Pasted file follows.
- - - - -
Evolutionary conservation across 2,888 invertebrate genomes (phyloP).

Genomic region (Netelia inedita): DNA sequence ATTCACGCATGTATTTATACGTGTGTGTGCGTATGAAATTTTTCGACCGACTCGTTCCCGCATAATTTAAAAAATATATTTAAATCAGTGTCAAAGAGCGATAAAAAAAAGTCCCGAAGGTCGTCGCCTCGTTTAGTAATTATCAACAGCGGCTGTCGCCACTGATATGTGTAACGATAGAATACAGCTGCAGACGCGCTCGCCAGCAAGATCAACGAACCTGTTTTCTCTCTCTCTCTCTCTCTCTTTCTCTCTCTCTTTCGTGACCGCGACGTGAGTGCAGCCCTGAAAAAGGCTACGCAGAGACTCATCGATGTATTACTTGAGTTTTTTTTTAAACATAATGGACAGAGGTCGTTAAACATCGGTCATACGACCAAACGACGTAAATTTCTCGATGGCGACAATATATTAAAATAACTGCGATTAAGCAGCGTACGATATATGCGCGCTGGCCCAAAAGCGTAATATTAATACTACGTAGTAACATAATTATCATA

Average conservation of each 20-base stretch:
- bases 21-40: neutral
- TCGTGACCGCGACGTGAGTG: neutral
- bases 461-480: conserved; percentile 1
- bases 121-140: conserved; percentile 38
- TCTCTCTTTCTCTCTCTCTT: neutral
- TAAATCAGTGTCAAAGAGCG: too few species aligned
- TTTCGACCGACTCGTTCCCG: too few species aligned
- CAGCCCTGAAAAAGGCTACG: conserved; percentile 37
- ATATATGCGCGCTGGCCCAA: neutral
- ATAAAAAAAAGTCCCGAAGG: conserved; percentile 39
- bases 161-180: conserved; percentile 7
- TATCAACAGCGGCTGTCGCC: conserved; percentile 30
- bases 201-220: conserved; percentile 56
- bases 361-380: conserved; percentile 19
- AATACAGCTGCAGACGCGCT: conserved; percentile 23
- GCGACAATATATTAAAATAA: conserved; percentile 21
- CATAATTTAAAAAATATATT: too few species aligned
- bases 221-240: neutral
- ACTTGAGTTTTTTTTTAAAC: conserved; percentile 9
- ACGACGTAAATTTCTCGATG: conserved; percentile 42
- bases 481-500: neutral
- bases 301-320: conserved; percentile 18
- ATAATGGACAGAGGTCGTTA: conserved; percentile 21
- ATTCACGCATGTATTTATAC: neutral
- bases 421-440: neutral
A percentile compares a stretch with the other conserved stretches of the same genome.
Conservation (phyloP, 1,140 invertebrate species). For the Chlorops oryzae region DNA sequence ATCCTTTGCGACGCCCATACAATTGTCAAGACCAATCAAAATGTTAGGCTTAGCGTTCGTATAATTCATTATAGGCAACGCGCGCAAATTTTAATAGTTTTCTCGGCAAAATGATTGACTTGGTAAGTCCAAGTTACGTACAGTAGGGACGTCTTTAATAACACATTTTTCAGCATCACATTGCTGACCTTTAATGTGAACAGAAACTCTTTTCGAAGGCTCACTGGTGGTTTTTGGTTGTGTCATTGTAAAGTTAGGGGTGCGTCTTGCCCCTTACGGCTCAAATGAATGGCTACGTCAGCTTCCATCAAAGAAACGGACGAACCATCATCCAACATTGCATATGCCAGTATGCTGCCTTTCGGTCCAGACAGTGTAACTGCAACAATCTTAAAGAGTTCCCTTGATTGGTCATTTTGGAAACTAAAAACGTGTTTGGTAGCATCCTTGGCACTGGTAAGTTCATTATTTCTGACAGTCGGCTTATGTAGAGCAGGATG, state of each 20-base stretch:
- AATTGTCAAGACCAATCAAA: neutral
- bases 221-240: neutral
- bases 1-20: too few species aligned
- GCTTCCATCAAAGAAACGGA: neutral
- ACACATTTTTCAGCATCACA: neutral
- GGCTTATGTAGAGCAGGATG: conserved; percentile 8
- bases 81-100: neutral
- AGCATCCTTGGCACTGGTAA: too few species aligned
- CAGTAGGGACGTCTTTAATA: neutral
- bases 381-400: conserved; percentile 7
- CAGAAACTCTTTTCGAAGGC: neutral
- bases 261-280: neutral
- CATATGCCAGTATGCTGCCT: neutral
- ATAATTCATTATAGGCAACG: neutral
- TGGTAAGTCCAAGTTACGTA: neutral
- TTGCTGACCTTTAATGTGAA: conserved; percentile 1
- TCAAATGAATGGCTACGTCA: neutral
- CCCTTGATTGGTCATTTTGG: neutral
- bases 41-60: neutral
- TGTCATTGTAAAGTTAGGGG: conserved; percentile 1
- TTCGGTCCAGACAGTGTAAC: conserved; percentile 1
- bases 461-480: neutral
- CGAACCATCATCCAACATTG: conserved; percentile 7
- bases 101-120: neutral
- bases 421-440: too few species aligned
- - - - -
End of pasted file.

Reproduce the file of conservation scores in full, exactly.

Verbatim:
Evolutionary conservation across 2,888 invertebrate genomes (phyloP).

Genomic region (Netelia inedita): DNA sequence ATTCACGCATGTATTTATACGTGTGTGTGCGTATGAAATTTTTCGACCGACTCGTTCCCGCATAATTTAAAAAATATATTTAAATCAGTGTCAAAGAGCGATAAAAAAAAGTCCCGAAGGTCGTCGCCTCGTTTAGTAATTATCAACAGCGGCTGTCGCCACTGATATGTGTAACGATAGAATACAGCTGCAGACGCGCTCGCCAGCAAGATCAACGAACCTGTTTTCTCTCTCTCTCTCTCTCTCTTTCTCTCTCTCTTTCGTGACCGCGACGTGAGTGCAGCCCTGAAAAAGGCTACGCAGAGACTCATCGATGTATTACTTGAGTTTTTTTTTAAACATAATGGACAGAGGTCGTTAAACATCGGTCATACGACCAAACGACGTAAATTTCTCGATGGCGACAATATATTAAAATAACTGCGATTAAGCAGCGTACGATATATGCGCGCTGGCCCAAAAGCGTAATATTAATACTACGTAGTAACATAATTATCATA

Average conservation of each 20-base stretch:
- bases 21-40: neutral
- TCGTGACCGCGACGTGAGTG: neutral
- bases 461-480: conserved; percentile 1
- bases 121-140: conserved; percentile 38
- TCTCTCTTTCTCTCTCTCTT: neutral
- TAAATCAGTGTCAAAGAGCG: too few species aligned
- TTTCGACCGACTCGTTCCCG: too few species aligned
- CAGCCCTGAAAAAGGCTACG: conserved; percentile 37
- ATATATGCGCGCTGGCCCAA: neutral
- ATAAAAAAAAGTCCCGAAGG: conserved; percentile 39
- bases 161-180: conserved; percentile 7
- TATCAACAGCGGCTGTCGCC: conserved; percentile 30
- bases 201-220: conserved; percentile 56
- bases 361-380: conserved; percentile 19
- AATACAGCTGCAGACGCGCT: conserved; percentile 23
- GCGACAATATATTAAAATAA: conserved; percentile 21
- CATAATTTAAAAAATATATT: too few species aligned
- bases 221-240: neutral
- ACTTGAGTTTTTTTTTAAAC: conserved; percentile 9
- ACGACGTAAATTTCTCGATG: conserved; percentile 42
- bases 481-500: neutral
- bases 301-320: conserved; percentile 18
- ATAATGGACAGAGGTCGTTA: conserved; percentile 21
- ATTCACGCATGTATTTATAC: neutral
- bases 421-440: neutral
A percentile compares a stretch with the other conserved stretches of the same genome.
Conservation (phyloP, 1,140 invertebrate species). For the Chlorops oryzae region DNA sequence ATCCTTTGCGACGCCCATACAATTGTCAAGACCAATCAAAATGTTAGGCTTAGCGTTCGTATAATTCATTATAGGCAACGCGCGCAAATTTTAATAGTTTTCTCGGCAAAATGATTGACTTGGTAAGTCCAAGTTACGTACAGTAGGGACGTCTTTAATAACACATTTTTCAGCATCACATTGCTGACCTTTAATGTGAACAGAAACTCTTTTCGAAGGCTCACTGGTGGTTTTTGGTTGTGTCATTGTAAAGTTAGGGGTGCGTCTTGCCCCTTACGGCTCAAATGAATGGCTACGTCAGCTTCCATCAAAGAAACGGACGAACCATCATCCAACATTGCATATGCCAGTATGCTGCCTTTCGGTCCAGACAGTGTAACTGCAACAATCTTAAAGAGTTCCCTTGATTGGTCATTTTGGAAACTAAAAACGTGTTTGGTAGCATCCTTGGCACTGGTAAGTTCATTATTTCTGACAGTCGGCTTATGTAGAGCAGGATG, state of each 20-base stretch:
- AATTGTCAAGACCAATCAAA: neutral
- bases 221-240: neutral
- bases 1-20: too few species aligned
- GCTTCCATCAAAGAAACGGA: neutral
- ACACATTTTTCAGCATCACA: neutral
- GGCTTATGTAGAGCAGGATG: conserved; percentile 8
- bases 81-100: neutral
- AGCATCCTTGGCACTGGTAA: too few species aligned
- CAGTAGGGACGTCTTTAATA: neutral
- bases 381-400: conserved; percentile 7
- CAGAAACTCTTTTCGAAGGC: neutral
- bases 261-280: neutral
- CATATGCCAGTATGCTGCCT: neutral
- ATAATTCATTATAGGCAACG: neutral
- TGGTAAGTCCAAGTTACGTA: neutral
- TTGCTGACCTTTAATGTGAA: conserved; percentile 1
- TCAAATGAATGGCTACGTCA: neutral
- CCCTTGATTGGTCATTTTGG: neutral
- bases 41-60: neutral
- TGTCATTGTAAAGTTAGGGG: conserved; percentile 1
- TTCGGTCCAGACAGTGTAAC: conserved; percentile 1
- bases 461-480: neutral
- CGAACCATCATCCAACATTG: conserved; percentile 7
- bases 101-120: neutral
- bases 421-440: too few species aligned